“I don’t know what’s going to happen. Not at all. I mean, just playing a game of odds. We hear stories of murdered people trying to flee. I think this morning they blew up a lane railway near Kyiv and Irpin’ , so now the train can’t go through there. They’re blowing up bridges in some places. We’re afraid to get on the road and get stuck somewhere, to be honest, or get hurt kill. We know we are safe here.”
“I still want to go. Yeah, definitely. We’ll probably go to Poland. But we’re watching videos of train stations here and it’s like, how? My fiancée’s car was in the store and they were having trouble getting parts since the start of this war. She’s got an old Lada, a small Ukrainian-Russian car that really isn’t all that. And we’re worried if the thing is going to break down on the side of the road. It’s like , you try to formulate a plan, but there are so many holes in it.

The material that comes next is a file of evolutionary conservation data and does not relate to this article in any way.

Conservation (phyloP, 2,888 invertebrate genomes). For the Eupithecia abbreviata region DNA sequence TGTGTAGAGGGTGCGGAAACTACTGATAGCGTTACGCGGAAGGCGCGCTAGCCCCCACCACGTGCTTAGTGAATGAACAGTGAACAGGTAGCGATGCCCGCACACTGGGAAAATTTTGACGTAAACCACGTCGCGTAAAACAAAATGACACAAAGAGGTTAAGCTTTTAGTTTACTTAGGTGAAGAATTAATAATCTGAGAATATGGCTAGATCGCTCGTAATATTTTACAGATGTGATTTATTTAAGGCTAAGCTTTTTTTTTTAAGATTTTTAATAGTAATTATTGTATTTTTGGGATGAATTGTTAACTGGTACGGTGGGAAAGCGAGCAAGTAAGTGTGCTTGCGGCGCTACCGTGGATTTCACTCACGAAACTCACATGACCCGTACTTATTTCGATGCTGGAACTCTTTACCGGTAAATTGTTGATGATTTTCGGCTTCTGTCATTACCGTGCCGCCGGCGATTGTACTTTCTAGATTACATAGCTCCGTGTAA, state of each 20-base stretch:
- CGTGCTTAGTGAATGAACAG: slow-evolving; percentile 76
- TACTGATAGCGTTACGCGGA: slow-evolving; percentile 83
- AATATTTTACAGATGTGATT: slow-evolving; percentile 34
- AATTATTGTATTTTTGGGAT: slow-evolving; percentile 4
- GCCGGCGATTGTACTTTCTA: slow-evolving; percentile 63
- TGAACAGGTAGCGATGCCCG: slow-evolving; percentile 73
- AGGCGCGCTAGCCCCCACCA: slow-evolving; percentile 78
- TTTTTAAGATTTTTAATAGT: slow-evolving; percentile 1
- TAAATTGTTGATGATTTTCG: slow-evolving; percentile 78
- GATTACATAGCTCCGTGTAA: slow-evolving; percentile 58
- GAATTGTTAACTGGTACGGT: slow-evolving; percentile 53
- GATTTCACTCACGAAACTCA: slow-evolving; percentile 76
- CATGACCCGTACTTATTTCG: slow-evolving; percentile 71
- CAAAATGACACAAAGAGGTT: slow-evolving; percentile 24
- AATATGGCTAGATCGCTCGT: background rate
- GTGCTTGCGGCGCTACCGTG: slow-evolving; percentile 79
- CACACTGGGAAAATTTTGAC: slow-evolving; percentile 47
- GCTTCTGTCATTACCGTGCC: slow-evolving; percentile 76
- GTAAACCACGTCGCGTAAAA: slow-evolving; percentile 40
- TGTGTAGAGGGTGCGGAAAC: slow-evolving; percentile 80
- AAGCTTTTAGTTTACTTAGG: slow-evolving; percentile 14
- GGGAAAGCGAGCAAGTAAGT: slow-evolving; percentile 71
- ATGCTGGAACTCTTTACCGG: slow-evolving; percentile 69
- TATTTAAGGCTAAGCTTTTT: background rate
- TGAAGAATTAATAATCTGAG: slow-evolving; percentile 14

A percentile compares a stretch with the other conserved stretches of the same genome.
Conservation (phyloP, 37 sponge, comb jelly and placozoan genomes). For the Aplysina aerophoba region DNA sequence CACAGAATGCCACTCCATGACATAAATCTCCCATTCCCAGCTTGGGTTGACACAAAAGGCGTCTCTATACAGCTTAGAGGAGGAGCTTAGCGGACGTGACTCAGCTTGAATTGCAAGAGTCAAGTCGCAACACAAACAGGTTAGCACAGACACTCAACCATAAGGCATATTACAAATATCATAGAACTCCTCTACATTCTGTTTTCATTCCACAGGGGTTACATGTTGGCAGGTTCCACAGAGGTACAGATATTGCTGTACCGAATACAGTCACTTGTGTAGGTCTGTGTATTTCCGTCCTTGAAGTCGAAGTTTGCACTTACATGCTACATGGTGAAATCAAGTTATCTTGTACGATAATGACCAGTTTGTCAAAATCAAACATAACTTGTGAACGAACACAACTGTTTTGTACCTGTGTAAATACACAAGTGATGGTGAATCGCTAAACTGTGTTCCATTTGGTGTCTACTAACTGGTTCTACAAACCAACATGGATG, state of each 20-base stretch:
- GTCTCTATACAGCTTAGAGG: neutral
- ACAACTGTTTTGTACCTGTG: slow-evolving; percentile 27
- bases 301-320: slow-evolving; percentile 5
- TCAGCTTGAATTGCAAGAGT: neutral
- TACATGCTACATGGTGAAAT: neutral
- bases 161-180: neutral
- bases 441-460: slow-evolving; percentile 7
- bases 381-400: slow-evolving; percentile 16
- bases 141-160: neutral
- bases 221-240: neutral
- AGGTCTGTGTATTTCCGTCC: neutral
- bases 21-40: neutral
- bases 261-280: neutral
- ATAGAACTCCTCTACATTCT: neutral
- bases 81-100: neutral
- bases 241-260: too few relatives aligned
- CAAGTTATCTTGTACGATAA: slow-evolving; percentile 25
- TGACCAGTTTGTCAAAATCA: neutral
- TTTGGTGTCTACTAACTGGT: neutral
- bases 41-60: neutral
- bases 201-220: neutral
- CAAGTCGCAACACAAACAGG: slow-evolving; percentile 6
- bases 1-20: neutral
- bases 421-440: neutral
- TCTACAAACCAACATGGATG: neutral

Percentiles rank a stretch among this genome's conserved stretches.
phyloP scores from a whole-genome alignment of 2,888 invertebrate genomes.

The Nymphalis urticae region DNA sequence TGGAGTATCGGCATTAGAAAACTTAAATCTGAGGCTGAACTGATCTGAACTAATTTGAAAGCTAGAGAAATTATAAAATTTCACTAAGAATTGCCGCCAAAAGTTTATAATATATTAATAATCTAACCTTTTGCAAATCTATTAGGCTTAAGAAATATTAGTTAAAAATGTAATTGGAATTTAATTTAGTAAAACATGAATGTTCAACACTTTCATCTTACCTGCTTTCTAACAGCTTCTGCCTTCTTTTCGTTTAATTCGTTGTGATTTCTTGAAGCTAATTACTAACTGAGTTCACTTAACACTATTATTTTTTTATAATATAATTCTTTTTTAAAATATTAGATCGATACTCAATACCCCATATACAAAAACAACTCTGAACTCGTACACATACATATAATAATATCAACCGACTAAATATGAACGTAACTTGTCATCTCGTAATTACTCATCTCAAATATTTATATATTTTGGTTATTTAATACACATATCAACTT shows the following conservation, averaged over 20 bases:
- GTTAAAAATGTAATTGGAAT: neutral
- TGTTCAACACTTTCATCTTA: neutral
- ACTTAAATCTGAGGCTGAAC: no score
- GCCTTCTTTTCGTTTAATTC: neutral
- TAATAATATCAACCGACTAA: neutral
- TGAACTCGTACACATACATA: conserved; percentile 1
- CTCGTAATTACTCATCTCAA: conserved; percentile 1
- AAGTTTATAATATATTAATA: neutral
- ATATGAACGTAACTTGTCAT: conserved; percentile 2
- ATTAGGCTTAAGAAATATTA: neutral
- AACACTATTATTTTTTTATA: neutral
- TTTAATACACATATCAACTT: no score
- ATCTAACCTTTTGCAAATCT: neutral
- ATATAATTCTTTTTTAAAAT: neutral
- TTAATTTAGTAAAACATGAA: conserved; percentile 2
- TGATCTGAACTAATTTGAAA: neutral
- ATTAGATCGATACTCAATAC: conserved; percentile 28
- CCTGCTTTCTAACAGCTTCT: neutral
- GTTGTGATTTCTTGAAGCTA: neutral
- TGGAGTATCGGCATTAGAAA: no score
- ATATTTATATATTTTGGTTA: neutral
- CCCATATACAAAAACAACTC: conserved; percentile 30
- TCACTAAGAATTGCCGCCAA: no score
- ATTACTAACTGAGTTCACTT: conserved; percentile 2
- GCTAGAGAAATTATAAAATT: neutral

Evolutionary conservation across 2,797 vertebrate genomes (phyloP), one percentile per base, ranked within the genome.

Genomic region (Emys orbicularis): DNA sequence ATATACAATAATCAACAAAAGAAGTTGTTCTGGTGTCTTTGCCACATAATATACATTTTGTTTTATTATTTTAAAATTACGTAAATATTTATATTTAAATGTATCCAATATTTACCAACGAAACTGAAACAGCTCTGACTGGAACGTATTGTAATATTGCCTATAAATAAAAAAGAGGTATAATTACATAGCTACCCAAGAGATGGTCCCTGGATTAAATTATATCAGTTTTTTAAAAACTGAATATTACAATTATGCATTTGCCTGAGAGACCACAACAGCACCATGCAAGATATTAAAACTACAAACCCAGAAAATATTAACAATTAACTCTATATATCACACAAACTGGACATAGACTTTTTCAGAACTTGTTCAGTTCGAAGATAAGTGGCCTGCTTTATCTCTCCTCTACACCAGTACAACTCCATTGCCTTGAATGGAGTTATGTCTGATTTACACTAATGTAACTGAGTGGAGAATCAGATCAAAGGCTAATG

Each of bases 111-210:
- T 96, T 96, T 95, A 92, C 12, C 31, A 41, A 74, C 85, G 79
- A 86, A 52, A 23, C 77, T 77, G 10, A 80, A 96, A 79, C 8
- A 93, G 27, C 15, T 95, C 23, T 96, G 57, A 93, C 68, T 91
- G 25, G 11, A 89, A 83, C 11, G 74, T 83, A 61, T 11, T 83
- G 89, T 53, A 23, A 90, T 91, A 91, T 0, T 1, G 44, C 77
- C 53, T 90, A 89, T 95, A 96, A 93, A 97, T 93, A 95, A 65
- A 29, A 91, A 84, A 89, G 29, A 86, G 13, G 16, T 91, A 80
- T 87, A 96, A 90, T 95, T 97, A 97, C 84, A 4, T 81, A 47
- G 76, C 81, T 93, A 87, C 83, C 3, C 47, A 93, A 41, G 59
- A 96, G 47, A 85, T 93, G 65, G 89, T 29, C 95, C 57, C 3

“We just don’t want to end up in a worse situation. We know we’re fine where we are. We have supplies. Growing up in New Orleans is almost like preparing for a hurricane. We We have We have means to cook without electricity We have means of lighting We have medical supplies His mother, it is a necessity to buy him different medicines for his health, but it is one of the things that we If we stay, and if we can’t buy her any more medicine? Then she’s probably going to die anyway. Because that’s where the lines are right now. waiting in all the pharmacies and we’re struggling to find ibuprofen, basically. What happens when it’s something we absolutely must have and can’t find? It’s my problem. In Ukraine we don’t have Walmart. You can’t go to a store and buy whatever you want. It’s almost like a daily quest. I need to go here for potatoes. I need to go here for medicine. I need to go here for candles. I need to go here for bats. teries… and right now a lot of stores are closed. We cannot purchase another cell phone at this time. I mean, if your phone breaks, you can’t go to the store and buy another one.